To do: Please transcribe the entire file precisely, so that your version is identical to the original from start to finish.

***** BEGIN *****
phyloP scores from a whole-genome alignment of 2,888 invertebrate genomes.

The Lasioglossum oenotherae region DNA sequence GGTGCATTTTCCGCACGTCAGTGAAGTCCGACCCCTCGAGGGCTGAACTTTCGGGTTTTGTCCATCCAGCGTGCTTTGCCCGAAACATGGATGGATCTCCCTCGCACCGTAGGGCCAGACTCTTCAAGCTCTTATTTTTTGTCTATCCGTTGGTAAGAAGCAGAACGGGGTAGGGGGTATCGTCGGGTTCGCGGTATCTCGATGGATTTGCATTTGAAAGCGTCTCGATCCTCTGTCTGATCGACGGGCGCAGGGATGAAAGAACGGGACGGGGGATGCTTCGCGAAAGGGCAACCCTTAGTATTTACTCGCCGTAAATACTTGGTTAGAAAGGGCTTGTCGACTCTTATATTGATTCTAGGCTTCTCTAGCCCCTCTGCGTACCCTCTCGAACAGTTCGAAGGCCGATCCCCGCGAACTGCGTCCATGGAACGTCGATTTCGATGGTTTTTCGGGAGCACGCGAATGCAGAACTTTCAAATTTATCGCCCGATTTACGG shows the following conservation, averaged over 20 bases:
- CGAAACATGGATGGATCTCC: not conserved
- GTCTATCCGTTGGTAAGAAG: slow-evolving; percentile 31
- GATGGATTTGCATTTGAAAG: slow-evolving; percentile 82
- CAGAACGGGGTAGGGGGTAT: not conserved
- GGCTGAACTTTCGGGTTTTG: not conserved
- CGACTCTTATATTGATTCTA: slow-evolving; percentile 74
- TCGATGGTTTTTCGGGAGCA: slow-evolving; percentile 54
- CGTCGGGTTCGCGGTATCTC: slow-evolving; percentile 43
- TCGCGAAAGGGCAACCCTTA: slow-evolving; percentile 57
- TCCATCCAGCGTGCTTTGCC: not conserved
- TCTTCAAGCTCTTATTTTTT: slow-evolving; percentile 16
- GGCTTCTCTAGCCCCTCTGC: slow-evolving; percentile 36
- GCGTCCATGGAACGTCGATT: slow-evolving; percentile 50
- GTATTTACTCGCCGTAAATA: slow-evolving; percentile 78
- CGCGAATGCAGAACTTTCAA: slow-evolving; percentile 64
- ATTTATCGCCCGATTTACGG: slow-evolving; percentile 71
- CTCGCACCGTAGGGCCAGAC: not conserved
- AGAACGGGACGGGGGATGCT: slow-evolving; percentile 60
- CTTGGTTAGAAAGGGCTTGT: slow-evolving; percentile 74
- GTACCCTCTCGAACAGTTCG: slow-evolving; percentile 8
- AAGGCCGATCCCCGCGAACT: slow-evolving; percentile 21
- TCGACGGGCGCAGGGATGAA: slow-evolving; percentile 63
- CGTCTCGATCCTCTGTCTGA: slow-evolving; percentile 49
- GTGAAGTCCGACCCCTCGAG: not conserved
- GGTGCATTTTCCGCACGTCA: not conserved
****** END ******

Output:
phyloP scores from a whole-genome alignment of 2,888 invertebrate genomes.

The Lasioglossum oenotherae region DNA sequence GGTGCATTTTCCGCACGTCAGTGAAGTCCGACCCCTCGAGGGCTGAACTTTCGGGTTTTGTCCATCCAGCGTGCTTTGCCCGAAACATGGATGGATCTCCCTCGCACCGTAGGGCCAGACTCTTCAAGCTCTTATTTTTTGTCTATCCGTTGGTAAGAAGCAGAACGGGGTAGGGGGTATCGTCGGGTTCGCGGTATCTCGATGGATTTGCATTTGAAAGCGTCTCGATCCTCTGTCTGATCGACGGGCGCAGGGATGAAAGAACGGGACGGGGGATGCTTCGCGAAAGGGCAACCCTTAGTATTTACTCGCCGTAAATACTTGGTTAGAAAGGGCTTGTCGACTCTTATATTGATTCTAGGCTTCTCTAGCCCCTCTGCGTACCCTCTCGAACAGTTCGAAGGCCGATCCCCGCGAACTGCGTCCATGGAACGTCGATTTCGATGGTTTTTCGGGAGCACGCGAATGCAGAACTTTCAAATTTATCGCCCGATTTACGG shows the following conservation, averaged over 20 bases:
- CGAAACATGGATGGATCTCC: not conserved
- GTCTATCCGTTGGTAAGAAG: slow-evolving; percentile 31
- GATGGATTTGCATTTGAAAG: slow-evolving; percentile 82
- CAGAACGGGGTAGGGGGTAT: not conserved
- GGCTGAACTTTCGGGTTTTG: not conserved
- CGACTCTTATATTGATTCTA: slow-evolving; percentile 74
- TCGATGGTTTTTCGGGAGCA: slow-evolving; percentile 54
- CGTCGGGTTCGCGGTATCTC: slow-evolving; percentile 43
- TCGCGAAAGGGCAACCCTTA: slow-evolving; percentile 57
- TCCATCCAGCGTGCTTTGCC: not conserved
- TCTTCAAGCTCTTATTTTTT: slow-evolving; percentile 16
- GGCTTCTCTAGCCCCTCTGC: slow-evolving; percentile 36
- GCGTCCATGGAACGTCGATT: slow-evolving; percentile 50
- GTATTTACTCGCCGTAAATA: slow-evolving; percentile 78
- CGCGAATGCAGAACTTTCAA: slow-evolving; percentile 64
- ATTTATCGCCCGATTTACGG: slow-evolving; percentile 71
- CTCGCACCGTAGGGCCAGAC: not conserved
- AGAACGGGACGGGGGATGCT: slow-evolving; percentile 60
- CTTGGTTAGAAAGGGCTTGT: slow-evolving; percentile 74
- GTACCCTCTCGAACAGTTCG: slow-evolving; percentile 8
- AAGGCCGATCCCCGCGAACT: slow-evolving; percentile 21
- TCGACGGGCGCAGGGATGAA: slow-evolving; percentile 63
- CGTCTCGATCCTCTGTCTGA: slow-evolving; percentile 49
- GTGAAGTCCGACCCCTCGAG: not conserved
- GGTGCATTTTCCGCACGTCA: not conserved